Planet of the apps
I’ve been taking my iPad into the shop to stream Internet music. Since I now regularly have a computer in the shop, I’ve been looking around for some woodworking apps that might be useful.
A quick search of “wood” in the App Store turns up 533 results. Many have nothing to do with woodworking (several are about a loud avian cartoon, a character on “Cheers,” and some golfer), but the rest are interesting. Several are children-oriented and involve games like puzzles and blocks with wooden pieces and, while cute for those with kids, don’t involve the shop. But among the ones that do are some real gems.
Most all of the woodworking magazines have apps now. However, unless you also have a subscription to the publication they can be limited. Still, several of them offer some free back issues. Found one with one of my articles. Sweet.
For shop utilities, try “Wood Explorer,” which has more information on wood species than you could imagine. The free version comes with 10 species, but you can add 25 more of your choice for 99 cents; the premium version goes for 10 bucks and includes a veritable forest of 1,648 wood species. There are several other species apps, but this is the one I recommend.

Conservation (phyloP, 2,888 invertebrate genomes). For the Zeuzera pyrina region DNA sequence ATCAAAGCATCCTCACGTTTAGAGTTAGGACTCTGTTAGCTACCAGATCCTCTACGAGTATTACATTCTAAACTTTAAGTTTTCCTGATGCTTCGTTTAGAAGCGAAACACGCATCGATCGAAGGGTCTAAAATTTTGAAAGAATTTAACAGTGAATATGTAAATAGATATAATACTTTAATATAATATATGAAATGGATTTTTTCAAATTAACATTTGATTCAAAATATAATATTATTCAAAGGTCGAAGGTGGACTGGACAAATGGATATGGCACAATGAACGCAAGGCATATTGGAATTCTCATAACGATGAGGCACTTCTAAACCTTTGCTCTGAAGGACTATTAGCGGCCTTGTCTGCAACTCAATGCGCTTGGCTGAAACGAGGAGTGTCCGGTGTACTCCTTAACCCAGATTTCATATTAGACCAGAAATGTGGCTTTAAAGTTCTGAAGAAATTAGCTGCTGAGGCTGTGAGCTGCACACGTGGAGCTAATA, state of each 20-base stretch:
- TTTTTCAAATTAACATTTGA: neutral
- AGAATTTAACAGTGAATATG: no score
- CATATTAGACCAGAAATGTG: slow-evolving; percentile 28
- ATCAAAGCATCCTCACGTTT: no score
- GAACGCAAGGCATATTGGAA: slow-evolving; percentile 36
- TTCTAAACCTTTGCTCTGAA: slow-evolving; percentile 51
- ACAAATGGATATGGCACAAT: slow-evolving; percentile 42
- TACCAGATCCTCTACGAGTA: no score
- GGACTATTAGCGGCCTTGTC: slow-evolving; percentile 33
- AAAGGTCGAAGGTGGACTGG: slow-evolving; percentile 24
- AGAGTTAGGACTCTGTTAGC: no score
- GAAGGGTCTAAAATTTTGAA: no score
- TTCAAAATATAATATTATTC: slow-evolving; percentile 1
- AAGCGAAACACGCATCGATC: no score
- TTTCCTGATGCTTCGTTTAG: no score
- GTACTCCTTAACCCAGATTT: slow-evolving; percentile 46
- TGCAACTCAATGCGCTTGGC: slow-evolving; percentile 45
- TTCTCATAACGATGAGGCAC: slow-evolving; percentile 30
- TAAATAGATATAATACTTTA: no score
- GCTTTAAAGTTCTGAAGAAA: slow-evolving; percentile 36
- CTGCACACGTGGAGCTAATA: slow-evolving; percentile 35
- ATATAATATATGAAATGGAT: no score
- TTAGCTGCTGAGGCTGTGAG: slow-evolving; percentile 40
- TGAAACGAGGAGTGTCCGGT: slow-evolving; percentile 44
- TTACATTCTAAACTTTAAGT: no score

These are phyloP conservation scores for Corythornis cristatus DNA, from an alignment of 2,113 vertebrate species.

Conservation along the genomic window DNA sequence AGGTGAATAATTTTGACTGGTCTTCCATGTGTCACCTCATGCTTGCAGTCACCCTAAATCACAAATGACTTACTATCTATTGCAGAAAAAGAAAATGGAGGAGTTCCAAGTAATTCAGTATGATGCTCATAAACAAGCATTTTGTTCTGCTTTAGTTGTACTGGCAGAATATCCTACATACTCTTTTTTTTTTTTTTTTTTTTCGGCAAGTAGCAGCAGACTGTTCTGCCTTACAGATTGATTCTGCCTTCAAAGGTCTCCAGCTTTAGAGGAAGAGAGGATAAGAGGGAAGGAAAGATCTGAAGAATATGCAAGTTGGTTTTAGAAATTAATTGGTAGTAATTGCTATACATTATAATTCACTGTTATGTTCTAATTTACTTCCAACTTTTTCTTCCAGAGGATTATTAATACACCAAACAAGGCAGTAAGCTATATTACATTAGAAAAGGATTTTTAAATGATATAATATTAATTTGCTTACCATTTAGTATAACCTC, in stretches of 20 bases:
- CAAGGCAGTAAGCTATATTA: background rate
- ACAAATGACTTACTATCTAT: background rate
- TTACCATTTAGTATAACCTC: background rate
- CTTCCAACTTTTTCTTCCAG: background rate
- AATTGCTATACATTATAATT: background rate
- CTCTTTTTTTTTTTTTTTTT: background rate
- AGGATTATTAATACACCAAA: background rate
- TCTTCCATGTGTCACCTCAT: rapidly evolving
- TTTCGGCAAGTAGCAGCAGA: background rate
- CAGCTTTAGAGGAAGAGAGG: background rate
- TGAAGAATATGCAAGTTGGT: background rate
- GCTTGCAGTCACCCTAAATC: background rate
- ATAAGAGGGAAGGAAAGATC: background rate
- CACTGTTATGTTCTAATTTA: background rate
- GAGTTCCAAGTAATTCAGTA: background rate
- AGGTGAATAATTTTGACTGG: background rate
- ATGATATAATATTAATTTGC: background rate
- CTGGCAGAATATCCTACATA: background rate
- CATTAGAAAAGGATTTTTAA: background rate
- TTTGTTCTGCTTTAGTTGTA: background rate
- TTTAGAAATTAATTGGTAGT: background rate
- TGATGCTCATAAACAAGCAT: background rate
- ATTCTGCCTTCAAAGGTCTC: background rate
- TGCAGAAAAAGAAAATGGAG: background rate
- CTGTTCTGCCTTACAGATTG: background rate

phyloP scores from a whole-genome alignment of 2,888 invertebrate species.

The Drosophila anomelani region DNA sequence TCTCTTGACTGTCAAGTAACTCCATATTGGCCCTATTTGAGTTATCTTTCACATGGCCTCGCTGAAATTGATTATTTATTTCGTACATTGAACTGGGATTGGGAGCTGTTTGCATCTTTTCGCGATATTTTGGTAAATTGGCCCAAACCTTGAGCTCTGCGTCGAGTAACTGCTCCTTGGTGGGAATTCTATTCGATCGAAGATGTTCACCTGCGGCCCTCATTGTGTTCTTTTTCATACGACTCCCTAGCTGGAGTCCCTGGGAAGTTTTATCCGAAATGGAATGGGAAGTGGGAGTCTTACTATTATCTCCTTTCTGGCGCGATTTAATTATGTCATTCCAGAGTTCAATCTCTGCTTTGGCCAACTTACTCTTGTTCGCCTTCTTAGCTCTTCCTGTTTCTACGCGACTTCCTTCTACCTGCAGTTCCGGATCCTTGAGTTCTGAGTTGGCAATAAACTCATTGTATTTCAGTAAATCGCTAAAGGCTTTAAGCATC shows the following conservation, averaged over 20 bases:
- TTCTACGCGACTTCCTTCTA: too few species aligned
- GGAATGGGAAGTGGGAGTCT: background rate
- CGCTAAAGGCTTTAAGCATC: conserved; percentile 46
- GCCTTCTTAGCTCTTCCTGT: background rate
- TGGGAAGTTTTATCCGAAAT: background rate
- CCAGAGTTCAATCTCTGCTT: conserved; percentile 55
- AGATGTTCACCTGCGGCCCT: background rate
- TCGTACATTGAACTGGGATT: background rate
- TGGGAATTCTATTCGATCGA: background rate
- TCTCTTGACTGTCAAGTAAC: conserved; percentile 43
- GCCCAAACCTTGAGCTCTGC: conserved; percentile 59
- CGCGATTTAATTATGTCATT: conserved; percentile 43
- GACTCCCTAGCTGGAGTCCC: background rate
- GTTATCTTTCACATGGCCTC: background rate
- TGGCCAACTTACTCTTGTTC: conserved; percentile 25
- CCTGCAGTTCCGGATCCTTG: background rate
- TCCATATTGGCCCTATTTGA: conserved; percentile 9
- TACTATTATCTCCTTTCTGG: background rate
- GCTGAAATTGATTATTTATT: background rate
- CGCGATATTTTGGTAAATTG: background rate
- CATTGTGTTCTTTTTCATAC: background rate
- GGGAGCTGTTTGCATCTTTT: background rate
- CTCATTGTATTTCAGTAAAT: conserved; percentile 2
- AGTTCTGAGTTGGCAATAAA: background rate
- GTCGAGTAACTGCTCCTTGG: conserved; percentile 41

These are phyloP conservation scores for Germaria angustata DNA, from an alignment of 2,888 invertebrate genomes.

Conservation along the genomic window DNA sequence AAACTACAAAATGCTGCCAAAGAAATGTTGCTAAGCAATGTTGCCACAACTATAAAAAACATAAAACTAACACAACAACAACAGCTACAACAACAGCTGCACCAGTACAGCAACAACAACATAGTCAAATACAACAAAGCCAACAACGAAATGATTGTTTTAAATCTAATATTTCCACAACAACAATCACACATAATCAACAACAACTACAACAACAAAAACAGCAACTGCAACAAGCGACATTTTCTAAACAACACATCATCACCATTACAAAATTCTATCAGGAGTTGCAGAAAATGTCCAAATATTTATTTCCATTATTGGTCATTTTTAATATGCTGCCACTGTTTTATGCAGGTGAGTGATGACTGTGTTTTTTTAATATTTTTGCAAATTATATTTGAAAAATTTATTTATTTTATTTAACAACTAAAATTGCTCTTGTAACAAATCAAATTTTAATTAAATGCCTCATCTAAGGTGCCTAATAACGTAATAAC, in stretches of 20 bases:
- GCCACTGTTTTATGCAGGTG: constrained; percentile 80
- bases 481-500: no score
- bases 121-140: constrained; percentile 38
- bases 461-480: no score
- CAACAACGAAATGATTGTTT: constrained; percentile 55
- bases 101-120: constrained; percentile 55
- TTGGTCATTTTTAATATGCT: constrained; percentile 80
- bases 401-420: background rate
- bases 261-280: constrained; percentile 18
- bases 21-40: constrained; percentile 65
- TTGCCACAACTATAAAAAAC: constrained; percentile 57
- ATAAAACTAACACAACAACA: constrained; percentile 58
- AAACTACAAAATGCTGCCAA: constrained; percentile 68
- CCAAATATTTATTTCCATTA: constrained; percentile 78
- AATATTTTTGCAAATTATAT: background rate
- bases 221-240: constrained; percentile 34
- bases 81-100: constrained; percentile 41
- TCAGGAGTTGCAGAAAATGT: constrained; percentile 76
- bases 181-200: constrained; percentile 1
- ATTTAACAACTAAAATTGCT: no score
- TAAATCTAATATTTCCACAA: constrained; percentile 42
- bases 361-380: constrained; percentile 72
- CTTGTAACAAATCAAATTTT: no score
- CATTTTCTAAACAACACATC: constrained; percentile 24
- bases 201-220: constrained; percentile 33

“The Woodshop Widget” is a $3.99 app loaded with shop utilities like wood movement calculator, species comparison (288 species included), decimal/fraction conversion, board foot calculator with pricing, and more. Speaking of calculating, if you look around you’ll find hundreds of other apps to calculate just about any project, from decks to staircases, cut lists to moisture content.
Many of your favorite manufacturers, suppliers and organizations also have apps, almost all of which are free. DeWalt, Milwaukee, Osborne Wood Products, APA – The Engineered Wood Association, Trex, Stanley, and many more are there. This past summer, you could even download a comprehensive interactive guide app for IWF Atlanta that included floor maps, vender booths and the full show schedule of panels and discussions.
And for a ridiculous bit of macabre fun, try “Finger Cut,” a free app that does only one thing – it displays a spinning saw blade with full sound effects. You can probably guess from the title what you’re supposed to do with the spinning blade. The novelty wears off very quickly, but it might be just the thing to entertain [SawStop inventor] Steve Gass if he ever drops by the shop.